"People Drink, And They Drink A Lot, And They Drink For A Long Time, Because They Can’t Help But Drink.”
"People drink, and they drink a lot, and they drink for a long time, because they can't help but drink," said Yuliya Kovgan, 25, her voice trembling as she struggled to sit without falling over in a potato field on the edge of Ryazanovshchina, a Siberian village northeast of Irkutsk.
She was surrounded by a few dozen seed potatoes, an empty shot glass, a bottle of industrial-grade alcohol and her reeling brother, an unemployed roofer. Standing to the side in an old housecoat was Larisa Berezhnaya, her 53-year-old mother, tapping a grimy foot and affecting a disdainful air; it became apparent that she was drunk too.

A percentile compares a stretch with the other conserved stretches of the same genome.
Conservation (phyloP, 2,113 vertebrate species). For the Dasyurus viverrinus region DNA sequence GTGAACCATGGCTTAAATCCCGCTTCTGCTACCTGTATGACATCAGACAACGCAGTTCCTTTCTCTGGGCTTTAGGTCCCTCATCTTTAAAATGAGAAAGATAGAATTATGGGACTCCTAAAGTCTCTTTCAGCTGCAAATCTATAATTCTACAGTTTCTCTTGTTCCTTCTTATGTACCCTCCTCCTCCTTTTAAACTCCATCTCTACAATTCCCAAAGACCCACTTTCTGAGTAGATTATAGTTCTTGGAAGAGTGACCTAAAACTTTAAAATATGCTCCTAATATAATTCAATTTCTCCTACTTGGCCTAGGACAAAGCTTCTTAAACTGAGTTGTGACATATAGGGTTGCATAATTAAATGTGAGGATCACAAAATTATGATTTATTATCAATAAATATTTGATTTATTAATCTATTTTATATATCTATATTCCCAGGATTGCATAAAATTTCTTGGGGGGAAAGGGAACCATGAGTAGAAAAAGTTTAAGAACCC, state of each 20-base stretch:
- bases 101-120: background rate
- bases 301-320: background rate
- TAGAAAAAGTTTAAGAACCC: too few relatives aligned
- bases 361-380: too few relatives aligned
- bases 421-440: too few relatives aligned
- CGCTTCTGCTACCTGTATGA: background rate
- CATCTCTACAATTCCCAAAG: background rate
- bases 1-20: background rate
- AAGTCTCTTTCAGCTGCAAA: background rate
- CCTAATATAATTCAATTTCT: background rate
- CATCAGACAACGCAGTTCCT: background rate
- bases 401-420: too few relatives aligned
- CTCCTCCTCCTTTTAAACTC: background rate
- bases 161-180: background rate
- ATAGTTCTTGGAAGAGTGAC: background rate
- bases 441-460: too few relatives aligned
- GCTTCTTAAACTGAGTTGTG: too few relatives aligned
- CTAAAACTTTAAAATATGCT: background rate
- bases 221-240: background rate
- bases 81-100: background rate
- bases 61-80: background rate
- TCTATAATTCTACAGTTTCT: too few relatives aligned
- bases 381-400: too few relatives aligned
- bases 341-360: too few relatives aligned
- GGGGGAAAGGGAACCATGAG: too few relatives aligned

"This is our life; we call it normal. We plant potatoes, we dig them out, and that's it," Berezhnaya shrugged. "There's nothing for people here."
Check out this series of articles about declining Russia.